FIG. 2 is a graphical representation of the current-direct voltage characteristic of a transferred electron device.

FIG. 3 is a schematic of a form of an external temperature sensing circuit.

FIG. 4 is a cross-sectional view of a second embodiment of the constant temperature device.

FIG. 5 is a graphical representation of net operating temperature in one mode of device operation.

FIG. 6 is a graphical representation of net operating temperature in another mode of device operation.

DETAILED DESCRIPTION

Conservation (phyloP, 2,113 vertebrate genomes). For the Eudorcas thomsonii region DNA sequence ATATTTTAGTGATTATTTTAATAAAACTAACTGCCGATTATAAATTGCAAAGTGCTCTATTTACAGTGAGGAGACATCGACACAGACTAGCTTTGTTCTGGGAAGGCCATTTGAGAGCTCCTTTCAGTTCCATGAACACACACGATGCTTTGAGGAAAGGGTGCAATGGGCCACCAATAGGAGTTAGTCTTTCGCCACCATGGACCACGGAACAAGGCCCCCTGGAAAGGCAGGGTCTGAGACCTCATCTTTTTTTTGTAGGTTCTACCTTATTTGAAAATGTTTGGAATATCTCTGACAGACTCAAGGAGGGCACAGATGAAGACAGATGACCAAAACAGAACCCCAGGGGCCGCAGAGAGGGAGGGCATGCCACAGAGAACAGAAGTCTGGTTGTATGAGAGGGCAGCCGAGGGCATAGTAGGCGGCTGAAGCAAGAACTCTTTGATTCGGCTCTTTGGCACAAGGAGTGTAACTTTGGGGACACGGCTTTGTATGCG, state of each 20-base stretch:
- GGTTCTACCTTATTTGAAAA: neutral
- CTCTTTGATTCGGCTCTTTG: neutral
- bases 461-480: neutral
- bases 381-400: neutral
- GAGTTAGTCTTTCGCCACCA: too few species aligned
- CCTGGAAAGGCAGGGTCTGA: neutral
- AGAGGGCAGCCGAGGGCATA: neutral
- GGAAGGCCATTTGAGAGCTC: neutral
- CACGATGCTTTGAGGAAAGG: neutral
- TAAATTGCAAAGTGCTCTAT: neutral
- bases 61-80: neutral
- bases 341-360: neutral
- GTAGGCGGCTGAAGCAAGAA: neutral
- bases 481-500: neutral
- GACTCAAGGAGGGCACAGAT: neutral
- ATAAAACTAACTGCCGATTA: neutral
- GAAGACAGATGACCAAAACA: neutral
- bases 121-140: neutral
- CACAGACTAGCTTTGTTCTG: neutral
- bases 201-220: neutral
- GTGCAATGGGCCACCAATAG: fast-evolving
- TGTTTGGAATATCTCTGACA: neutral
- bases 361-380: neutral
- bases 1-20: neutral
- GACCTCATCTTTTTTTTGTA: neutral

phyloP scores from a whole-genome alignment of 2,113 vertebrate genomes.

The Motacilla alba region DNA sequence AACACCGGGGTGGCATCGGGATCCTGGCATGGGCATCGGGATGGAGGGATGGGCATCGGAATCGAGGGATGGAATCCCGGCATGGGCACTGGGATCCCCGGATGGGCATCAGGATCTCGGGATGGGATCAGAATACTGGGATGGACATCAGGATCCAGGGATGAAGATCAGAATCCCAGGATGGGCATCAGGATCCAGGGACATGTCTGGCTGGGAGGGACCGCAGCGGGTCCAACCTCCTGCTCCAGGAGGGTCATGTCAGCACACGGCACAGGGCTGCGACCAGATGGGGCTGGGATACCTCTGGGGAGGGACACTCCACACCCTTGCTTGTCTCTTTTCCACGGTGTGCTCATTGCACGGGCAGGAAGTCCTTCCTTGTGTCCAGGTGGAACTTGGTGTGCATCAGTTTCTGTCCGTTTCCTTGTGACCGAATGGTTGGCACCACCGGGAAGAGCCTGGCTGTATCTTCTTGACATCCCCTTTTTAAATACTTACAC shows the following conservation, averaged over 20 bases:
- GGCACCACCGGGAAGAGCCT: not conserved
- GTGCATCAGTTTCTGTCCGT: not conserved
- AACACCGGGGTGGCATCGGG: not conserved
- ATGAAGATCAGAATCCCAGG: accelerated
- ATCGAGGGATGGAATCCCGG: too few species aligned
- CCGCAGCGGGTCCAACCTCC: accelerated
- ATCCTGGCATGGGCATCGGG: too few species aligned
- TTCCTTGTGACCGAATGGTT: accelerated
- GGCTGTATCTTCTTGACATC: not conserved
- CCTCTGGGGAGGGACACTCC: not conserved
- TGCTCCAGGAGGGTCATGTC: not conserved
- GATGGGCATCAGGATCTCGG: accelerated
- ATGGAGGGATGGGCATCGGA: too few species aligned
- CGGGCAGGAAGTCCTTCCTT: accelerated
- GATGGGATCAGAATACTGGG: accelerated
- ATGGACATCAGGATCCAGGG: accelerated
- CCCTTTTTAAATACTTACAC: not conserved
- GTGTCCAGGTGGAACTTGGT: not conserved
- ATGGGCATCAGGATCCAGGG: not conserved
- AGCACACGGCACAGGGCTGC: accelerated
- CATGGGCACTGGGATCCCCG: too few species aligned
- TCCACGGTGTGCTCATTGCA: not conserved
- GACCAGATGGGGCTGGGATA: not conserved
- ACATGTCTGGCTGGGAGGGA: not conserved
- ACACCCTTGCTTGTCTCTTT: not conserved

Referring to FIG. 1, a form of the constant temperature device is designated as 10. The constant temperature device 10 includes two transferred electron devices (TED's) designated 12 and 14, mounted on the heat sink ground terminal 16. Terminal 16 functions both as an electrical contact and a heat sink for TED's 12 and 14. Mounted on heat sink ground terminal 16 is an annular-shaped ceramic insulator 24 which in turn has annular-shaped contact 26 mounted on it. Contact 26 is the external electrical contact for TED 12 and is internally connected to TED 12 by connecting wire 25. Mounted on contact 26 is annular-shaped ceramic insulator 28 which has mounted on it contact 30. Contact 30 is the external electrical contact for TED 14 and is internally connected to TED 14 by connecting wire 27. Electrical contacts 26 and 30 along with insulators 24 and 28 will be referred to as the "housing" unit.